Black Book is the first Dutch film Paul Verhoeven has made in a long time. It has a tone that is much less arch than his American films (particularly his masterpieces RoboCop and Starship Troopers), it's also much more morally ambiguous. It's most immediately comparable to Starship Troopers, a theme of which, as Verhoeven discusses on that film's (generally fascinating) DVD commentary track, is that war makes everyone a fascist.
This theme applies to Black Book to an extent, but I think it's more accurate to say that in Black Book war makes everyone's morals quite a bit more elastic. The film takes place in the last years of World War II (the Russians have taken Berlin) and it follows an attractive young Jewish woman from being in hiding, to an attempted crossing into liberated territory, to a Dutch underground resistance group. The majority of the film is about how she negotiates her genuine affection for a Nazi commander, who seeks to end reprisal attacks against the Dutch insurgency, with her loyalties to the underground, which harbors fantasies of the Nazi executions the end of the war will bring.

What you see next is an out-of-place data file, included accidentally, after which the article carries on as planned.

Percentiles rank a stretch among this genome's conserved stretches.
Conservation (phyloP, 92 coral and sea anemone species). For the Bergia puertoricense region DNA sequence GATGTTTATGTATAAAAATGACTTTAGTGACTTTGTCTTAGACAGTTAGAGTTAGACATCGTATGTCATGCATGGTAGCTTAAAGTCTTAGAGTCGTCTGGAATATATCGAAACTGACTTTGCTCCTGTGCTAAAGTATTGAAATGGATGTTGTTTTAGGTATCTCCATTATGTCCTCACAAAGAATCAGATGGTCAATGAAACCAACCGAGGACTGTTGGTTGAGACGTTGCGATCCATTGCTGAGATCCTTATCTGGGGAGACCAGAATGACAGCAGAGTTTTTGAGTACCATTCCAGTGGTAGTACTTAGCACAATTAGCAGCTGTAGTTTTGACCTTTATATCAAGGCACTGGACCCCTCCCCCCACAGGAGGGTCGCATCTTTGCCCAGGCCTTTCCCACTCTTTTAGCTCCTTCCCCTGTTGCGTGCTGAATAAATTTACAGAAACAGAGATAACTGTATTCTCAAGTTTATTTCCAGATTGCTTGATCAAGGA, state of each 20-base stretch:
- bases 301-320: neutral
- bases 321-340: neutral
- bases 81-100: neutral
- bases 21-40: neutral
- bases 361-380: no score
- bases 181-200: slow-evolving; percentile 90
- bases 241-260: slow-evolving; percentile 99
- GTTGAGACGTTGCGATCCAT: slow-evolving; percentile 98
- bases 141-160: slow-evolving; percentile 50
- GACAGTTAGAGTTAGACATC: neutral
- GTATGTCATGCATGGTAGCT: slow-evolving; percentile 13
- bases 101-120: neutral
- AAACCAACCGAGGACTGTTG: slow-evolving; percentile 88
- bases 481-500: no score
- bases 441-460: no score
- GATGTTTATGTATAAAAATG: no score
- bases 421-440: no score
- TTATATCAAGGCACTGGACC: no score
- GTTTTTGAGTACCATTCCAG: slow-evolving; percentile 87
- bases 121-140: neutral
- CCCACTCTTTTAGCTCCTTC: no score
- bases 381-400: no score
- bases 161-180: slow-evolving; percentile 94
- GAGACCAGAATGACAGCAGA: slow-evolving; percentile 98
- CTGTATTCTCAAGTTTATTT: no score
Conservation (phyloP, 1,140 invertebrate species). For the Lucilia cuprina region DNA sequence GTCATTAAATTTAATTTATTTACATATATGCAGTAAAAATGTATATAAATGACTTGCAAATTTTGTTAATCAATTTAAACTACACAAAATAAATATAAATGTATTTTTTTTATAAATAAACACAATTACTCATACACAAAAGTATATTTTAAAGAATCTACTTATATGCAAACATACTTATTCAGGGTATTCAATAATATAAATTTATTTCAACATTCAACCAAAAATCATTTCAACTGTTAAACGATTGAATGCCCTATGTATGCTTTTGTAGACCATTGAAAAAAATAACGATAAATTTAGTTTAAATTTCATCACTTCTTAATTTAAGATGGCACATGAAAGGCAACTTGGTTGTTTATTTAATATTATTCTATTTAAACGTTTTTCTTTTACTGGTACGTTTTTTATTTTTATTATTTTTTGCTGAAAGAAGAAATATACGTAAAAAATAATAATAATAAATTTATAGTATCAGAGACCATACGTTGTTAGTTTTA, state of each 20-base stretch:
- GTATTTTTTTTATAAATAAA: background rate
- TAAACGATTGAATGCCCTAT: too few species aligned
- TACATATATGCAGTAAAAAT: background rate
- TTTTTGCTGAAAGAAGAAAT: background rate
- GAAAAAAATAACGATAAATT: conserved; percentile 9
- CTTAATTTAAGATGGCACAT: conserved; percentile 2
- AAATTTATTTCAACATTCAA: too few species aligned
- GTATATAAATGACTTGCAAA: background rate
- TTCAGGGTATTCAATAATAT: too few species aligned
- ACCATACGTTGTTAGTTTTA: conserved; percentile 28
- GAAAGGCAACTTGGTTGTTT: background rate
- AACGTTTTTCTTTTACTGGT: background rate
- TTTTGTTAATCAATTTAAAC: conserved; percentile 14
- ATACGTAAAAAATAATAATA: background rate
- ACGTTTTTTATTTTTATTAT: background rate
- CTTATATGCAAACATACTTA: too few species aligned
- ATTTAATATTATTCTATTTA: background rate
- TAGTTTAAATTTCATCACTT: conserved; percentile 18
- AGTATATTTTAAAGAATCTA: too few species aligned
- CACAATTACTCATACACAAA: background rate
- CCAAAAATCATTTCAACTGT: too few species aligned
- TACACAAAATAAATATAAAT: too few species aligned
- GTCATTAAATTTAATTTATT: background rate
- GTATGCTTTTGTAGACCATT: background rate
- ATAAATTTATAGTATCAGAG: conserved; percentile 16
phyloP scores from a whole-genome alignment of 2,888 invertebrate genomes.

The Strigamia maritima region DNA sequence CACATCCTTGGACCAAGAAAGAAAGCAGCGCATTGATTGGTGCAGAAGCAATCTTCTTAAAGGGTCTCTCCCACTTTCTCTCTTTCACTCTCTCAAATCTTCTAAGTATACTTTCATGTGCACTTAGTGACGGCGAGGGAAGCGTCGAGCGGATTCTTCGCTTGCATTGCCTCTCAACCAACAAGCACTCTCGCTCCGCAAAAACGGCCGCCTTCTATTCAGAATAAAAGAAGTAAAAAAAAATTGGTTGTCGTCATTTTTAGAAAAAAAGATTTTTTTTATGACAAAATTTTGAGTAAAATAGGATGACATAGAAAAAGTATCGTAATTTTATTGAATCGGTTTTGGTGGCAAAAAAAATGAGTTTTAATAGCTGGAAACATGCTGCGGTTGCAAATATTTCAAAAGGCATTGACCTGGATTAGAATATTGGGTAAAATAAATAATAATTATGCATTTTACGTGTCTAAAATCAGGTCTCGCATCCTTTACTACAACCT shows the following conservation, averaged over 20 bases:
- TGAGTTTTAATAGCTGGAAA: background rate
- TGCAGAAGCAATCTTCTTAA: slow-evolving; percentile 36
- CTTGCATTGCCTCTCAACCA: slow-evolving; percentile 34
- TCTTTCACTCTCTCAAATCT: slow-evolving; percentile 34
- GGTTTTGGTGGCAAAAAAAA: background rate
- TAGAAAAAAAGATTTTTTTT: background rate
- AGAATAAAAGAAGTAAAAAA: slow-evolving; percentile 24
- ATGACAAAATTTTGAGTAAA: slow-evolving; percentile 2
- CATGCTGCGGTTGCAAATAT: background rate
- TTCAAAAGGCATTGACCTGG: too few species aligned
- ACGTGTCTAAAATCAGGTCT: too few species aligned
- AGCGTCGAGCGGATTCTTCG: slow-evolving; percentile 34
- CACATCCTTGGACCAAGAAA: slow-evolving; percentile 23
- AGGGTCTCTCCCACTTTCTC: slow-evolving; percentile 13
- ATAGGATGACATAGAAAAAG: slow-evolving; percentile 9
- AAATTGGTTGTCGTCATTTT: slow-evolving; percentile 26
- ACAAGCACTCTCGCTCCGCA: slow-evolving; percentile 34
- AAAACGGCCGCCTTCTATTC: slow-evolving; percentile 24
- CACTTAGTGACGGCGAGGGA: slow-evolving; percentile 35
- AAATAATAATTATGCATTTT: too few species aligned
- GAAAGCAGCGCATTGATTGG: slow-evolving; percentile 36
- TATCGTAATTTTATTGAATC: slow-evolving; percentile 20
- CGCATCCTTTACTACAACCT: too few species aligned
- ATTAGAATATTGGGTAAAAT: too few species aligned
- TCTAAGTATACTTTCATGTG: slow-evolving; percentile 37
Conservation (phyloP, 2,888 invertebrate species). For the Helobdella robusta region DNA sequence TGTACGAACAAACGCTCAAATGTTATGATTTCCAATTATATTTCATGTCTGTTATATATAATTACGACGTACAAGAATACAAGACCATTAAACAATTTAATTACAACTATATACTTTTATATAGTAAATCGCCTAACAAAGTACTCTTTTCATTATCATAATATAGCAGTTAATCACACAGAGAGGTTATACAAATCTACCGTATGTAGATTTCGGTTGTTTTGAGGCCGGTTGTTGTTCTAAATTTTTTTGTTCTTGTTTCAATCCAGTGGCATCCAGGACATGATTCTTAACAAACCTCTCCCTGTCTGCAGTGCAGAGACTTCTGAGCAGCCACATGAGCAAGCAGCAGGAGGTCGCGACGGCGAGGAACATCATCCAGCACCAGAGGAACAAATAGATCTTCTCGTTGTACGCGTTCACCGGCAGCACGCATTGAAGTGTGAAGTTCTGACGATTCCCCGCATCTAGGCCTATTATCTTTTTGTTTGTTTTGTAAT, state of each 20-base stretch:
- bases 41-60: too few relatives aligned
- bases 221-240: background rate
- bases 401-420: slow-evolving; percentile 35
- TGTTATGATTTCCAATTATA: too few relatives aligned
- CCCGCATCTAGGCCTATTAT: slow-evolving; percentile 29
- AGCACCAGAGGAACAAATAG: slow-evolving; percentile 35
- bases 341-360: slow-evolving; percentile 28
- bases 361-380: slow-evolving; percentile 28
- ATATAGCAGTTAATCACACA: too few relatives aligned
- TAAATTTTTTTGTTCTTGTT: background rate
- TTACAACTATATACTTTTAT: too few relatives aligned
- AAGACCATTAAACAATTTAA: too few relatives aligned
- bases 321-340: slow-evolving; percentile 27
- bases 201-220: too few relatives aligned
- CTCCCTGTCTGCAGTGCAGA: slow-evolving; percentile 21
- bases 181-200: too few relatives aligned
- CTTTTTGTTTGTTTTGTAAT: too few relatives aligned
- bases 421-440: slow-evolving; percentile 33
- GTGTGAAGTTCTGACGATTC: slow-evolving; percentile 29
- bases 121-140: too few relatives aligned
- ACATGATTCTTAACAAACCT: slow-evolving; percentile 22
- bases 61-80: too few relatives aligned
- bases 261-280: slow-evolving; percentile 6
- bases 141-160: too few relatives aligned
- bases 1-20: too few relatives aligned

I'm at a loss for things to say about the movie that don't give away any of its substantial surprises. It reminded me, though, that as much as I love RoboCop and Starship Troopers, and as much as I enjoy Basic Instinct and Hollow Man, that I still have not seen any of his Dutch films. I want to change that this summer.
Incidentally, here's a shot from Black Book I find emblematic of Verhoeven's American productions. The woman on the bike is Rachel, our hero. As the bike passes Nazi soldiers she smiles and flirtatiously flashes some upper leg. There's no narrative reason for this. She's a Jew in hiding, and the previous night she was warned to get out of Holland as quickly as possible. The leg flashing is an inexplicable mixing of eroticism and violence that pervades so much of the man's work, and seems to make a lot of people uncomfortable. Anyway, it's a pretty great movie.